Getting Up To PAR12/02/2005 7:00 PM Eastern
Like no other sector, the cable business exemplifies U.S. industry at its most dynamic. Replete with zealous entrepreneurship, tireless workers, new frontiers, innovative ideas and a dichotomy of old and new methods, this is an industry that also gives pause to recognize and celebrate its people.
Collectively, we do a fine job of honoring our leaders, joining forces to raise charitable funds and educating through our associations. Now, as our industry morphs and matures, it’s time to take a bigger step towards accountability with workplace processes.
In its third year, the WICT Foundation’s PAR Initiative — measuring Pay Equity, Advancement Opportunities and Resources for Work/Life Support for Women — is a road map for companies to develop policies and programs that recruit, empower and promote smart, skilled and diverse individuals.
With serious economic and technological challenges ahead, demands on employees will only increase — particularly the reliance on women who now fill the ranks of entry-level and mid-management positions. What training, advancement, resources and pay policies are in place to support their work?
Cable’s ad-hoc days are over. It’s time to shore up best practices. A thriving internal culture is not going to carry you through the next four quarters unless formal processes are in place to sustain momentum.
Before Oxygen participated in the PAR initiative, little at the company had been institutionalized. Policies were not on paper, so not only were employees unaware, but management wasn’t tracking the status of Oxygen’s human resources.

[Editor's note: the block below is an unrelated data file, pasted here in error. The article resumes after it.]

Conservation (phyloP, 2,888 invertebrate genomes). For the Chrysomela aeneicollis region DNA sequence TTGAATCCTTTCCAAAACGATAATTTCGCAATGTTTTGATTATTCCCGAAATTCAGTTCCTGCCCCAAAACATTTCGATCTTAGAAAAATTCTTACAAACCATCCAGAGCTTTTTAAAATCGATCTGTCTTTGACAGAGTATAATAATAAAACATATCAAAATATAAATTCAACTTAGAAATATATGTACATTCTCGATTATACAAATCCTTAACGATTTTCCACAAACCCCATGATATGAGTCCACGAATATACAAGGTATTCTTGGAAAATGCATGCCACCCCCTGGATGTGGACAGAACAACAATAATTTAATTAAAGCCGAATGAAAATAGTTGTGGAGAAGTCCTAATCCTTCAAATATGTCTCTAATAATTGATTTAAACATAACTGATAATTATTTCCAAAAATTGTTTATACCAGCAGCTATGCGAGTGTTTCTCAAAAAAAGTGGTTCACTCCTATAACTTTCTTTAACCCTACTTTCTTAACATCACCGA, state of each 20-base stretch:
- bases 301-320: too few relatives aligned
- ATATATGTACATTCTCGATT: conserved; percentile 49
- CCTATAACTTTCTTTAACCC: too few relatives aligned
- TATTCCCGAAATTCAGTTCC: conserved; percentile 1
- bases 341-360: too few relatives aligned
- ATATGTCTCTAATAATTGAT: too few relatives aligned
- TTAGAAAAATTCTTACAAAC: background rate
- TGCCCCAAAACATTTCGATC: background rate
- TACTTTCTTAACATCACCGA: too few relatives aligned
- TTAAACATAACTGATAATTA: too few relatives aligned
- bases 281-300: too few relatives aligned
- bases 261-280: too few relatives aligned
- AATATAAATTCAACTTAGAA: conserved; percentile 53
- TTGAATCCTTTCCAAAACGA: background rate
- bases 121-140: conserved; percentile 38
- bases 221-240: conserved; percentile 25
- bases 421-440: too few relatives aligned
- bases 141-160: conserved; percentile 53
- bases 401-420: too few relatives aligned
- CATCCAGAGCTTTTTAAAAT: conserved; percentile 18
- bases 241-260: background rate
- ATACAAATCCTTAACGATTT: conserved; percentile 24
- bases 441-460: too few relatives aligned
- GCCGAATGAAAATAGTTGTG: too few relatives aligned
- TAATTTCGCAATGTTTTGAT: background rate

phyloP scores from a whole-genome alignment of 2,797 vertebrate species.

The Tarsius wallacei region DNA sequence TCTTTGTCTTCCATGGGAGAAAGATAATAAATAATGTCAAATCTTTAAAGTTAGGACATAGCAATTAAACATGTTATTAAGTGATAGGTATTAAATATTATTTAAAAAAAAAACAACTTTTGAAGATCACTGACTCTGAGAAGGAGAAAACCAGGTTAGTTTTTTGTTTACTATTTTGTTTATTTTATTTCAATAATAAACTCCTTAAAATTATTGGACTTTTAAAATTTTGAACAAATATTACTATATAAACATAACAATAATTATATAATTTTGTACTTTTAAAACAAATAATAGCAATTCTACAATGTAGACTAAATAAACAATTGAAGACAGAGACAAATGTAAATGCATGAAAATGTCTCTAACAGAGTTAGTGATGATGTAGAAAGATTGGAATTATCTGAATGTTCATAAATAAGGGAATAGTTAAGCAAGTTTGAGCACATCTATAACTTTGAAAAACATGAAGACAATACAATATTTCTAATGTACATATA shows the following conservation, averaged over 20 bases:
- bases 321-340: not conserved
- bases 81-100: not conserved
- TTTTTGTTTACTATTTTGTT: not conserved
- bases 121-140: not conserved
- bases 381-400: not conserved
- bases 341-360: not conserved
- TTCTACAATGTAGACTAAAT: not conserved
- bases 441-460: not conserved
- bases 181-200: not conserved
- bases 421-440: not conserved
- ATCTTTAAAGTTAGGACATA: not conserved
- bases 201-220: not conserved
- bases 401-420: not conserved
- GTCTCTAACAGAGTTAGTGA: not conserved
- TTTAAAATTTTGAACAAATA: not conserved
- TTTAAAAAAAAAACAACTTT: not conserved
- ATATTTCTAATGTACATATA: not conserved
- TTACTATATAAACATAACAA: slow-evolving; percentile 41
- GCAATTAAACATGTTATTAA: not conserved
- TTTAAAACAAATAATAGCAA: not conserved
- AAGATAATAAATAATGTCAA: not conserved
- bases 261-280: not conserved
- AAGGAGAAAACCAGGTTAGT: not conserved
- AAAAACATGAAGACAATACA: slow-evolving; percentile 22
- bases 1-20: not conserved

In 2004, Oxygen’s PAR score was good, but could have been better. In 2005, it ranked highest in Advancement Opportunities on the PAR industry scorecard. Using PAR’s year-over-year tracking process, Oxygen extended its management-training program to directors and managers. It revamped its performance-review process to make it easier and more comprehensive.
Oxygen offers flex time and part-time options, as well as telecommuting and job sharing in certain cases. It institutionalized its pay-equity policy. All employees now have their pay reviewed annually and compared against market data to make sure they are fairly compensated. PAR might not change a business overnight, but it does offer a measuring stick to evaluate practices and make critical decisions. We all know in business that if you can measure, you can bring about change and improvement — particularly in the area of human resources.
PAR has evolved into a comprehensive workplace tracking study that enables companies to set goals, institutionalize practices, witness progress and achieve results. More broadly, it demonstrates the importance of creating workplaces where all types of people can excel if properly supported. Regardless of size, affiliation or type of business, all organizations benefit from measurement and accountability. PAR is a tool (see details at http://www.wict.org/WICT/Foundation/PAR/2005/) specifically designed for our industry, and its value is cumulative. Dive into the PAR results, and you’ll see progress.
Approaching 2006, we hope more companies will take part in PAR, fortify their workplace programs and contribute to creating a stronger, more competitive industry overall.